Author: Mira Grant
Genre: Science fiction, zombie fiction
Rating: 4 out of 5 stars
Source: Print copy from my personal library
First line: Our story opens where countless stories have ended in the last twenty-six years: with an idiot – in this case, my brother Shaun – deciding it would be a good idea to go out and poke a zombie with a stick to see what happens.
The year is 2040. Twenty-six years ago, a freak combination of new vaccines introduced a virus into the human population, a virus that every living thing over a certain weight now carries inside its cells. This virus causes the person to reanimate after death, turning him or her into a living, walking, eating, virus-spreading zombie. An introduction of live virus into a person’s system through the bloodstream – say, from a bite or scratch – can also cause viral amplification. This is the world in which bloggers Shaun and Georgia Mason live and work.
For the first time in history, bloggers have been asked to cover a presidential campaign along with the “legitimate” media, the media which has lost much of its credibility since it failed to report the truth about the Kellis-Amberlee virus. Shaun and Georgia have been chosen for the historic assignment, leap-frogging them from beta-bloggers to alpha status overnight. They are quickly thrown into the world of politics – along with a murderous conspiracy that may cost them their lives.
The trouble with the news is simple: People, especially ones on the ends of the power spectrum, like it when you’re afraid. The people who have the power want you scared. They want you walking around paralyzed by the notion that you could die at any moment. There’s always something to be afraid of. It used to be terrorists. Now it’s zombies.
What does this have to do with the news? This: The truth isn’t scary. Not when you understand it, not when you understand the repercussions of it, and not when you aren’t worried that something’s being kept from you. The truth is only scary when you think part of it might be missing. And those people? They like it when you’re scared. So they do their best to sit on the truth, to sensationalize the truth, to filter the truth in ways that make it something you can be afraid of.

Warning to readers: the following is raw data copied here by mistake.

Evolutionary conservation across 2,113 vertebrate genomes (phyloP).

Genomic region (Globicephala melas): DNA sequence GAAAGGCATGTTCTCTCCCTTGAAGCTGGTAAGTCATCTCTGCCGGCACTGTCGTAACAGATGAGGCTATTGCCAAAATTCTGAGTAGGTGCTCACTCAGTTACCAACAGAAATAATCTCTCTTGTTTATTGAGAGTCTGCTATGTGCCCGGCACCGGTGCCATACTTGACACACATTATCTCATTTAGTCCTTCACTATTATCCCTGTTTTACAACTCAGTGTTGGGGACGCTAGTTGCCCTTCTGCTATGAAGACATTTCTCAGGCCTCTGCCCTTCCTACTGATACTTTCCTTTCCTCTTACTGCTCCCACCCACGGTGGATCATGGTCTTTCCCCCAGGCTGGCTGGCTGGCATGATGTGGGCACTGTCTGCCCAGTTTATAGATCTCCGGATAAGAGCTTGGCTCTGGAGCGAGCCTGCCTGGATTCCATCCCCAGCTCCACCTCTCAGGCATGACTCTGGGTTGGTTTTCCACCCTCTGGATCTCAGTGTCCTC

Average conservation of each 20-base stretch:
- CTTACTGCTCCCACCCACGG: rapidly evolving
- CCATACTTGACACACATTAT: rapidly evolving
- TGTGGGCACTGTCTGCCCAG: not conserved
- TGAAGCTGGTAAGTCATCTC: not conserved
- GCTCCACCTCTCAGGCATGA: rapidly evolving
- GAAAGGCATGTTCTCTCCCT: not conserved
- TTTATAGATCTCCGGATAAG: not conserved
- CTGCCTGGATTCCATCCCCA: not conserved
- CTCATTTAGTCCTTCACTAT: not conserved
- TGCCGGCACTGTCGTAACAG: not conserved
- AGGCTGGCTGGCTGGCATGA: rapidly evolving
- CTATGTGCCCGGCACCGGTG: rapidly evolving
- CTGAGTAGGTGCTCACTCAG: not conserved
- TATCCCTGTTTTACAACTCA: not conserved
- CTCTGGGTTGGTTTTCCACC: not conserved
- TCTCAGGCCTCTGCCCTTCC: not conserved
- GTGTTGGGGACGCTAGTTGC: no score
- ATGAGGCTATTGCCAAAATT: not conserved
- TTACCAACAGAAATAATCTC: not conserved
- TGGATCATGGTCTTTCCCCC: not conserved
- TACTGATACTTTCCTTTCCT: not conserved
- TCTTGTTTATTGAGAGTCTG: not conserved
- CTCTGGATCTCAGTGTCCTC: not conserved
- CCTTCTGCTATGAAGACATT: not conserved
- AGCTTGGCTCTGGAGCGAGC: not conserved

If we didn’t have to fear the truths we didn’t hear, we’d lose the need to fear the ones we did. People should consider that.
-From Images May Disturb You, the blog of Georgia Mason, April 2, 2040
First, I loved this book. Second, it isn’t really a book about zombies. Yes, there are zombies in Feed, but it is a thriller that has a lot to say about politics and the media, and it just happens to be set in a future in which there are zombies. Because of that, this book will appeal to a lot of you who might not normally read zombie fiction. And for those of you who already enjoy the genre, don’t worry, there is death and dismemberment.
I have the TBR Double Dare to thank for the fact that I finally took this book off of my “to be read at some indeterminate time in the future shelf” and actually started reading it. And read it nonstop until I finished it, because it is just that good.
How did I love this book? Let me count the ways. Page-turning plot? Check. Characters I loved? Check. Cultural commentary? Check. Twists galore that I didn’t see coming? Check. Fantastic world building? Check. A satisfying ending that doesn’t leave me feeling manipulated into reading the next book in the series? Check.
The way the author has envisioned the future of the media is especially clever. Because the mainstream media missed the zombie outbreak (“You kids have been watching too many zombie movies!”), bloggers are now the most trusted source of news. Blogging has split into four distinct types: Newsies, who report the facts and write clearly-defined opinion-pieces; Stewarts, who give the news cloaked in opinion and humor; Irwins, who go out and poke the living dead for adventure and ratings; and Fictionals, who write poetry and prose about the new world humans inhabit. You “get” the names, right?
Brother and sister team Georgia and Shaun Mason own the site After the End Times. Georgia runs the site and is head of the Newsies; Shaun is the lead Irwin; and their friend and tech specialist, Buffy, is head of the Fictionals. When their site is chosen to cover the presidential campaign of Senator Peter Ryman, they know they’ve been given their ticket to blogger superstardom. Having her characters follow a politician on the campaign trail was the perfect way for the author to explore this future world – and that in and of itself would have made for an interesting book, but she has also given us a terrific conspiracy and mystery for the Masons to untangle. The stakes couldn’t be higher – and the costs are catastrophic.
I am not going to say any more except that this book blew me away, for all of the reasons I listed above, plus the plot twists that still have me reeling two days after finishing. I just ordered book two, Deadline, and I can guarantee you that it will find a place on the “to be read immediately” shelf.